• Abortion Strike
  • For Formal Freedoms and Real. The ‘Black Protest’ in Poland

  • Agata Czarnacka | 30 Nov 16 | Posted under: Poland
  • Given that Poland has one of the lowest natality rates in EU, and its population does not comprise from nuns, priests and friars but regular people, one could expect abortion rate to reach levels similar to other European countries, i.e. approximately 150,000 per year. And yet, officially speaking, the number of abortions performed in the country barely exceeds 1,000.

    Those are the legal pregnancy terminations, i.e., permitted as they fulfil one of three exceptions to the abortion ban in Poland. They would be either pregnancies resulting from rape/incest or ones with severely damages foetus and/or posing serious risk to woman’s life and health.

    Officially, the Black Protest stood up to defend these three exceptions (formal freedoms, however limited) to the ban. As a matter of fact, though, the Black Protesters were also defending the reality of abortion underground and the real freedom to decide about oneself that is well available to anybody with some financial means. The cost of underground abortion is now about 3 000 zloty (700 euro). It was “only” a bit more than half this price before the attempt to change the law. Yet it is still available as is the “abortion tourism” for those who prefer to terminate their pregnancies in one of the neighbouring countries where the procedure is legal and available on demand.

    This tension between formal and real freedoms of women in Poland reflects a broader aporia of two colliding social systems overlapping one another. A rather traditional, religious and hierarchical nation has become a laboratory field for neoliberalism. The new economic regime pressed for social mobility, relative meritocracy and individualism.

    Polish women, trapped as they were between the patriarchal family model and requirements of new economic reality, have elaborated their own fields of viability and freedom. They have fled small towns and villages, favouring bigger cities and leaving their male counterparts behind. They have often resigned of maternity or family life – as shows the extremely low natality rate.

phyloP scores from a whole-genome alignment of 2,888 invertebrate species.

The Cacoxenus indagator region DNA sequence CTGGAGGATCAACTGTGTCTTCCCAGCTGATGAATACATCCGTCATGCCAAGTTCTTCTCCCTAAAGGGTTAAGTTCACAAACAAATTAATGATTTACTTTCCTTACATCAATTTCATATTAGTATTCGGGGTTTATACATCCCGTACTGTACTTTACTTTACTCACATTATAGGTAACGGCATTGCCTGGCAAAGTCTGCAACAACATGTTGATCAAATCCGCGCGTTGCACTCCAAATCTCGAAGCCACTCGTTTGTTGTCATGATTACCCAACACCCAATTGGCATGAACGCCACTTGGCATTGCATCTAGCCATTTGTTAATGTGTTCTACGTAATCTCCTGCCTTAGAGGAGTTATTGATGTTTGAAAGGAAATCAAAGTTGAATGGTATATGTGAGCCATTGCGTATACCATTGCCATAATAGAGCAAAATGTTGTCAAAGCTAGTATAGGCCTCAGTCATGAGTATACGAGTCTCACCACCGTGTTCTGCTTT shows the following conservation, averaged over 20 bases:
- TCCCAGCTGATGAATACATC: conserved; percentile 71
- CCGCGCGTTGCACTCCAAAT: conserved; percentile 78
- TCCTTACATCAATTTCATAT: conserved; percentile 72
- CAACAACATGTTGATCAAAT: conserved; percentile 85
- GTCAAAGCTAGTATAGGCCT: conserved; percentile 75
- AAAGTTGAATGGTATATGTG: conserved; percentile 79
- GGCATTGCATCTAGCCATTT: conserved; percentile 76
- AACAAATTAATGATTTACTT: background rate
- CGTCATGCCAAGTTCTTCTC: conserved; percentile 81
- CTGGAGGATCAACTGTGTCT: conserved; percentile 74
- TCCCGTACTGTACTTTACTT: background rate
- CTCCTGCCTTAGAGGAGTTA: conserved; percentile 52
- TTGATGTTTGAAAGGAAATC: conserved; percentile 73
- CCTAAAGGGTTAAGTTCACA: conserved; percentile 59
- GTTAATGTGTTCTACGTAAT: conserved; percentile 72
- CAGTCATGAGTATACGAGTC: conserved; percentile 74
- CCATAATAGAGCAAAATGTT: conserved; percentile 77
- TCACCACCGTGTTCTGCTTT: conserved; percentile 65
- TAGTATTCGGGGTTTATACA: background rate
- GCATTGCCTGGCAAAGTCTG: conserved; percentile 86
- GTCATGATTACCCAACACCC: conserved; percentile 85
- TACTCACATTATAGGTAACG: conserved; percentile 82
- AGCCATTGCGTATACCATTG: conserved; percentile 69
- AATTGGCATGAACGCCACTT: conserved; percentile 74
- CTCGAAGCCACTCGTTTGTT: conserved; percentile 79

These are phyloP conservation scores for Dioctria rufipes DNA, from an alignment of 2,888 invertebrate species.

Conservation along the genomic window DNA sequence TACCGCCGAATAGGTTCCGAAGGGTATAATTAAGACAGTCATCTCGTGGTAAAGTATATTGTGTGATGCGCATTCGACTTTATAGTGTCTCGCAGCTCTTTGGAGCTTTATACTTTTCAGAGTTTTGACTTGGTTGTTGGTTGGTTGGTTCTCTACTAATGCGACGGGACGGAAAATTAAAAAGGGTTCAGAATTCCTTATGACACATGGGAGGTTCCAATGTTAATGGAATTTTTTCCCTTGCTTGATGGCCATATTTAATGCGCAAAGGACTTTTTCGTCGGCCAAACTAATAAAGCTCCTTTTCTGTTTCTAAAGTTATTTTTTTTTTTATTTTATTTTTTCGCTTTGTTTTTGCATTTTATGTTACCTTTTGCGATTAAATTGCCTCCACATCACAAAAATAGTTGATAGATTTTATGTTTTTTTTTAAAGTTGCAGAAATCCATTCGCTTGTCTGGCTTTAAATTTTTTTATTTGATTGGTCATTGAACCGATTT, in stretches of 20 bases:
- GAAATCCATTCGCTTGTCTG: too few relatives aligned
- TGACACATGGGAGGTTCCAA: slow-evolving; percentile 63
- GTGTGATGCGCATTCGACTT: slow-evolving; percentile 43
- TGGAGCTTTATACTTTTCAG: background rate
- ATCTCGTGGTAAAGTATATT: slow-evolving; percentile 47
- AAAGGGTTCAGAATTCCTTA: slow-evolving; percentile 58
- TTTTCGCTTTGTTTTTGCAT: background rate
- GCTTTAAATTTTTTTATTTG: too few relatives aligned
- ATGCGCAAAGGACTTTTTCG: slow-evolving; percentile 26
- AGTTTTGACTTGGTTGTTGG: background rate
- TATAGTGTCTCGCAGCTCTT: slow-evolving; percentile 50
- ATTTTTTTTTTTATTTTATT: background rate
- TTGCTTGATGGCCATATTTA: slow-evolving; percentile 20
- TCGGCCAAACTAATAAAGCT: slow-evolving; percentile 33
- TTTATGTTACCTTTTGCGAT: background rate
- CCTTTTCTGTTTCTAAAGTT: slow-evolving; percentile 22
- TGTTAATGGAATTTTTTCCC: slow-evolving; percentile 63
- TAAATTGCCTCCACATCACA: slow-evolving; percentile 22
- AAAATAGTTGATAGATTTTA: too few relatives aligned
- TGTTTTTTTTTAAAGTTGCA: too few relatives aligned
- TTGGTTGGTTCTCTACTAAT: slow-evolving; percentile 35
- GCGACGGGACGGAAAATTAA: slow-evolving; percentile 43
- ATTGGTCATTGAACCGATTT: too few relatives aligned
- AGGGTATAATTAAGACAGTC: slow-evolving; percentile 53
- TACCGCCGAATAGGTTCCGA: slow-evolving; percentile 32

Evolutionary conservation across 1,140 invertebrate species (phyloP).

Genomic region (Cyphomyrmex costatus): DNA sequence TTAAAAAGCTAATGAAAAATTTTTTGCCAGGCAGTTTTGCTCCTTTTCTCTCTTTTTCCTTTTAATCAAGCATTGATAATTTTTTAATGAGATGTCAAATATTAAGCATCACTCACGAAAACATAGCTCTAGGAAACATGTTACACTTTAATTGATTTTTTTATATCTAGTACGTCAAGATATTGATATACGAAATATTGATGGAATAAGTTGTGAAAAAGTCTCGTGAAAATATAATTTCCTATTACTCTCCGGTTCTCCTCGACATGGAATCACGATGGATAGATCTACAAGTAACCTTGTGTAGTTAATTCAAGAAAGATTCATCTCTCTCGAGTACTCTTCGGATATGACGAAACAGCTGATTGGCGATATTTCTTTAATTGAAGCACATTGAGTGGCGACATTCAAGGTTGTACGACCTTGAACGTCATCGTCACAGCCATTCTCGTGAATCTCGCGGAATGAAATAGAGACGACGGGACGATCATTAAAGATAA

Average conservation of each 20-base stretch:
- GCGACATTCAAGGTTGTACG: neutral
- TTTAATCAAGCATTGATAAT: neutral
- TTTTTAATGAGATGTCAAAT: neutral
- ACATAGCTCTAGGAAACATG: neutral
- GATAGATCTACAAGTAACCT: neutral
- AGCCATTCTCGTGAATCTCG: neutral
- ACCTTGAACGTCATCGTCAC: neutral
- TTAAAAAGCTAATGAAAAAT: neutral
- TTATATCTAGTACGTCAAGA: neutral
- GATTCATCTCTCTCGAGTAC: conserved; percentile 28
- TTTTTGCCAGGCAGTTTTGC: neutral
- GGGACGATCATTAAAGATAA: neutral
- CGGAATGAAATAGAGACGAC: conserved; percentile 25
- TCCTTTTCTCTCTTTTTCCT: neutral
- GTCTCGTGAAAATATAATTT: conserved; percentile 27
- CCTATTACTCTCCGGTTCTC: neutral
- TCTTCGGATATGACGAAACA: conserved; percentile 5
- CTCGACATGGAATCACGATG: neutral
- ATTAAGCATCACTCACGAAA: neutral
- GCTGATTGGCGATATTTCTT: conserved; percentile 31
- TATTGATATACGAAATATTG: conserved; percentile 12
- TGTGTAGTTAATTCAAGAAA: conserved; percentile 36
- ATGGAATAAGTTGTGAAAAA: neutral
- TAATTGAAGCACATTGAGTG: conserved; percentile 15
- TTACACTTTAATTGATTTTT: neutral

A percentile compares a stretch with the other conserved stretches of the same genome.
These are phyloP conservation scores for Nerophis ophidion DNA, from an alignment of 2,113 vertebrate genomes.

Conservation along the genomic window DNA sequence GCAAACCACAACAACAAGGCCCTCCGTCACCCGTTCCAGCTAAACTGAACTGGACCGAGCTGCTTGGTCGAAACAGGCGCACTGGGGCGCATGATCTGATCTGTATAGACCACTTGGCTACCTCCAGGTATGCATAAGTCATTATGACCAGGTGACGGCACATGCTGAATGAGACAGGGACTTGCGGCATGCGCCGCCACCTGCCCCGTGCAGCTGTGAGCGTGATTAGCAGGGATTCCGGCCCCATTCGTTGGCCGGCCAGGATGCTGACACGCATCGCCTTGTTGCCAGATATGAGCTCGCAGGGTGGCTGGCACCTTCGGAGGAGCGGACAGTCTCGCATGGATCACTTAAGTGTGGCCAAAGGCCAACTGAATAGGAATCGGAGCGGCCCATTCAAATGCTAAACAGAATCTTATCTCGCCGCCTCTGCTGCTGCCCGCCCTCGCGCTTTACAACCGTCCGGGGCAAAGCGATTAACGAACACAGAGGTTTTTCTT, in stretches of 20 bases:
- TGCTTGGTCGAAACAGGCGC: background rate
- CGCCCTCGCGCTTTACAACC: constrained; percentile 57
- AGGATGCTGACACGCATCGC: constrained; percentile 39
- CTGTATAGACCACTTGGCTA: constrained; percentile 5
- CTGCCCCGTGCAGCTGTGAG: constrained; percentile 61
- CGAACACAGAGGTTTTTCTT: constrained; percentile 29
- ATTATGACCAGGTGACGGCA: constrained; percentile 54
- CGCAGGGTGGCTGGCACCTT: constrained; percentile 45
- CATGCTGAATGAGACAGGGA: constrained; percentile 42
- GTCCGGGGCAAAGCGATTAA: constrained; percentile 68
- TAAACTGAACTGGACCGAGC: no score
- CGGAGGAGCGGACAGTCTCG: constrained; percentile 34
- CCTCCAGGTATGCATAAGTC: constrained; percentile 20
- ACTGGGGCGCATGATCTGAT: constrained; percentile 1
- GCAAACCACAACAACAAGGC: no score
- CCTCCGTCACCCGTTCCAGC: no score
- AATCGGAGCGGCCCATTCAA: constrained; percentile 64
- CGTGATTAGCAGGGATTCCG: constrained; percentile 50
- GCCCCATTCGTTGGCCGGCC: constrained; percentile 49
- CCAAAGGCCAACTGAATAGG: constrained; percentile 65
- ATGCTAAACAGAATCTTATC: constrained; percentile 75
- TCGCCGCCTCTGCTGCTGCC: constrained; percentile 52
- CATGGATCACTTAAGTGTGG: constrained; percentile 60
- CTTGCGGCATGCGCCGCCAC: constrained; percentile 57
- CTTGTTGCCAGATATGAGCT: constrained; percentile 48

The whole gendered division of productive work and reproductive labour has become distorted and imbalanced. This may be the most pertinent explanation of Poland’s recent leaning towards populism and conservatism. We know from the history that after big structural changes in economy and social relations, for example, in consequence of the industrial revolution or the enfranchisement due to the French Revolution, the people can become frantic in search for guidelines for their everyday lives. The backlash we are witnessing, which is particularly acute in Poland, can be explained also by the present disorientation as to how to live, how to live well, how to be happy and find one’s place in the society where old patterns no longer work and new ones are not yet clear to be seen.

    However, the Polish women, especially young women, who took upon themselves the double burden of transformation, have already invented their ways to cope and thrive. Should the state and family structures be obsolete and inadequate, the Polish women find their own solutions to deal with adverse realities. Those are their “real freedoms”, such as the freedom to abort unwanted pregnancy, available albeit costly. And these freedoms are exactly what the Black Protest took out to the streets to defend. 


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